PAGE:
The Future of Laboratory-Developed Tests
Comments on the FDA’s proposed rule to regulate LDTs as in vitro diagnostic devices reveal mixed reactions.
On October 3, 2023, the U.S. Food and Drug Administration (FDA) released its most recent proposal1 regarding laboratory-developed tests (LDTs)—aiming to make it explicit that these tests are considered in vitro diagnostic devices and therefore subject to regulation and enforcement. The proposal also outlines a four-year plan to phase out the agency’s general enforcement discretion approach to LDTs and require them to meet the same regulatory requirements as other in vitro diagnostic devices.
Understandably, this proposal has raised concerns both within the laboratory community and among members of the public—but the FDA states that the rule “is aimed at helping to ensure safety and effectiveness of Laboratory Developed Tests.”2 The agency highlights the risk false positive and negative results can carry for patients, the advances in LDT technology since the Medical Device Amendments of 1976, the frequent lack of transparency (especially with respect to algorithms and automation), and the increased impact modern LDTs have on diagnosis and management.
The public comment period for the proposed rule ended on December 4, 2023—and, with nearly 7,000 comments received,3 strong opinions were delivered on all sides.
Comments in favor
An anonymous commenter said, “LDTs developed by non-academia centers generally perform poorly and do not have any clinical studies supporting their use. Occasionally, proposed specimen types (e.g., urine, stool, saliva) don’t align with evidence-based medicine or traditional research.”4 The commenter, who stated that they are “a retired CLIA high-complexity remote laboratory director,” offered several examples from their career: a urine genomic sequencing panel unable to detect Staphylococcus species other than S. aureus, a stool sequencing test that falsely diagnosed Clostridioides difficile infection, influenza testing via saliva (not a recommended sample type), and wound swab sequencing that failed to quantify or confirm the viability of potential pathogens. On a commercial note, they added, “Many LDTs are offered by labs that use LDTs as a profit-based business model rather than a patient care means . . . Their direct payment is from the labs they approve tests for and create conflicts of interest, making them more inclined to approve inadequately validated assays.”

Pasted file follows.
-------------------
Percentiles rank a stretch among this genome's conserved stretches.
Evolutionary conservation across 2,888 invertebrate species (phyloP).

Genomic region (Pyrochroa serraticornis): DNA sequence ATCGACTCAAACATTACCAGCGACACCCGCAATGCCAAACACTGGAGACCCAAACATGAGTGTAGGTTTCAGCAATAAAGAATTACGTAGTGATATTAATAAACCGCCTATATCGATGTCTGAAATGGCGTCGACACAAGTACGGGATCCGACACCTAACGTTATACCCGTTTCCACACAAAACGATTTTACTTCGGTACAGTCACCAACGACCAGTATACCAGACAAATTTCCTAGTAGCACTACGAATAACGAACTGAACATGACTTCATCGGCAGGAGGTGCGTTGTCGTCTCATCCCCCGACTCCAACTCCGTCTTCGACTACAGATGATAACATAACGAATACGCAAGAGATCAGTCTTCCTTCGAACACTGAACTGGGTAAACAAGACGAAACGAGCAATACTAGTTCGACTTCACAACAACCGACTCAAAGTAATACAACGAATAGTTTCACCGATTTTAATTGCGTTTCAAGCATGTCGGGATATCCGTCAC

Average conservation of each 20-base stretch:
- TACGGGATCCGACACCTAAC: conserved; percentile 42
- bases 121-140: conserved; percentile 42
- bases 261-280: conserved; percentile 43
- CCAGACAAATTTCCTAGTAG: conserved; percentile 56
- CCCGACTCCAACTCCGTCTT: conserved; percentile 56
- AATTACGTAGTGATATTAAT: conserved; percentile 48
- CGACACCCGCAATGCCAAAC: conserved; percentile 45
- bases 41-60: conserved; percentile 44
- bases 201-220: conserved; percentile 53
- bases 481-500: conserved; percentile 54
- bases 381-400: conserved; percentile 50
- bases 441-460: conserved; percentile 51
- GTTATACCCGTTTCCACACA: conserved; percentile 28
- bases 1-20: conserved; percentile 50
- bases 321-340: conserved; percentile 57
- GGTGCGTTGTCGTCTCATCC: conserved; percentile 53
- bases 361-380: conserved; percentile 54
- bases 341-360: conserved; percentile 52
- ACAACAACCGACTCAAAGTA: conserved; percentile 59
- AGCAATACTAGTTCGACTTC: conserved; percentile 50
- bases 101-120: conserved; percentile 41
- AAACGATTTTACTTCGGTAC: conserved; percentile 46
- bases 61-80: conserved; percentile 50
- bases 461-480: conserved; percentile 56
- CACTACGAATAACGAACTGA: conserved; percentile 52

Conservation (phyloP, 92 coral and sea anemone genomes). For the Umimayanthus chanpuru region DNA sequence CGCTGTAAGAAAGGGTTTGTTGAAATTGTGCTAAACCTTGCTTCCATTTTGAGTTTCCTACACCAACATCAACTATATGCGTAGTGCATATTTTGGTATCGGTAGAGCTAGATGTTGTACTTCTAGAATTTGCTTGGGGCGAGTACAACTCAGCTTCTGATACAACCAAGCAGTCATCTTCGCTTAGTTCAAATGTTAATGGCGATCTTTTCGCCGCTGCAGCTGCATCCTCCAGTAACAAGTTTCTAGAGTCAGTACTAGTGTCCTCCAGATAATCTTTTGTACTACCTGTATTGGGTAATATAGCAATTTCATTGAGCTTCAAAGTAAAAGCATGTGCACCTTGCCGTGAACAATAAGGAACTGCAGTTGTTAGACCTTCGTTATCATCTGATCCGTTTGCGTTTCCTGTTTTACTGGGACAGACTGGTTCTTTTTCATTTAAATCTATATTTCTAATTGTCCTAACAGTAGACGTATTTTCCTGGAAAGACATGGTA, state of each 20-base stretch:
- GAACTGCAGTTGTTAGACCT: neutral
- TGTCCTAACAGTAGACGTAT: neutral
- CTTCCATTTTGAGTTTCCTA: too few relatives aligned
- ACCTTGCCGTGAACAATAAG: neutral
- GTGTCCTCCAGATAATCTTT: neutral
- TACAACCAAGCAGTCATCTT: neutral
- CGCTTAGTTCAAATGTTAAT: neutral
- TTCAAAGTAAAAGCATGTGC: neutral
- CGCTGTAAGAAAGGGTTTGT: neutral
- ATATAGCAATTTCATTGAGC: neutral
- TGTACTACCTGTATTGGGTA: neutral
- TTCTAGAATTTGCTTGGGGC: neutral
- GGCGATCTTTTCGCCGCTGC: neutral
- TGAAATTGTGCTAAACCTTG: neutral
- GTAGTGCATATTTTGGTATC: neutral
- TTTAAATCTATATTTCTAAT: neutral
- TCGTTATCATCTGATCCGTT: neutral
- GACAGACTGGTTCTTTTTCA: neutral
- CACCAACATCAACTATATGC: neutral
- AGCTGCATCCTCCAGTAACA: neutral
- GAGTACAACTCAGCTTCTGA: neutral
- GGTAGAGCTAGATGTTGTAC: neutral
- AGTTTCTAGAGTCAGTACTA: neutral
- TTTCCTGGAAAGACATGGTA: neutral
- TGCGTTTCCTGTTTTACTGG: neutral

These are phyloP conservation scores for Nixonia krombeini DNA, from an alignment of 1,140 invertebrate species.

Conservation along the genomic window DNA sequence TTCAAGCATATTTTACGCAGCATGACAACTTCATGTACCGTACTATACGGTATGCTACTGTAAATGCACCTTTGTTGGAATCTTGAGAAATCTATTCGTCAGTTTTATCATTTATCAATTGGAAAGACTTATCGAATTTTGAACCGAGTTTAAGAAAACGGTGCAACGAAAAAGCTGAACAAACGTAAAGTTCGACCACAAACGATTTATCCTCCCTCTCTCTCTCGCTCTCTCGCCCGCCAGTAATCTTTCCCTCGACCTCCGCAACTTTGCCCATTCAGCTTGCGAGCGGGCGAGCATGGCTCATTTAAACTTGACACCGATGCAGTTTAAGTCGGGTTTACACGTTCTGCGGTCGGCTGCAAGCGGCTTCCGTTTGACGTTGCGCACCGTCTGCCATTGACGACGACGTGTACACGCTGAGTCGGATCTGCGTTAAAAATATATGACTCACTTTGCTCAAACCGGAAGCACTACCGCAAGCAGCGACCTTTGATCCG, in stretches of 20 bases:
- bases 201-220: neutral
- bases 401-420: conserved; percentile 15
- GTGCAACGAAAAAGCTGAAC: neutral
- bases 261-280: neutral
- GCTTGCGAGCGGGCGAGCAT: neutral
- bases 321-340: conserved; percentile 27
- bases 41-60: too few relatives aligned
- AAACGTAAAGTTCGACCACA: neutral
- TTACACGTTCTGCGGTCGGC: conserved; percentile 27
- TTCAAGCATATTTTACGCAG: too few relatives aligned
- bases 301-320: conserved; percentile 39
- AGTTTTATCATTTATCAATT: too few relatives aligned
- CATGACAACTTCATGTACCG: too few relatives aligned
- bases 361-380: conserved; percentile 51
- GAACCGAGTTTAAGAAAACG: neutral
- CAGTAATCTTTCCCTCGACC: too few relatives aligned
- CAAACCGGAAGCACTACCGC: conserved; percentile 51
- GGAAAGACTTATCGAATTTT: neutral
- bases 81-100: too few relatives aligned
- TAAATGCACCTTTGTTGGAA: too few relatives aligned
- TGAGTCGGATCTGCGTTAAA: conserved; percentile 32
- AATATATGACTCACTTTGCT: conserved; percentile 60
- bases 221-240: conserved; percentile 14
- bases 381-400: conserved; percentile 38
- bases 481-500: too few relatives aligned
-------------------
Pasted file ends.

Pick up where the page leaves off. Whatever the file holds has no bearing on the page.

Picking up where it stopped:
Claude Pritchard, a member of the public, agreed with a cautious approach and shared a number of observations regarding the scope of the proposed regulation, such as that it should include tests used in a law enforcement setting (“The FDA approval of such tests would likely enhance the fairness of the judicial system by increasing the accuracy and validity of such tests”) and those developed by laboratories of all sizes (“There is no difference in potential patient harm from faulty tests based on size of the lab”). Overall, he stated, “Approval of emergency use tests should be more tightly regulated, but the FDA should better weigh the risks against the benefits in granting approval.”5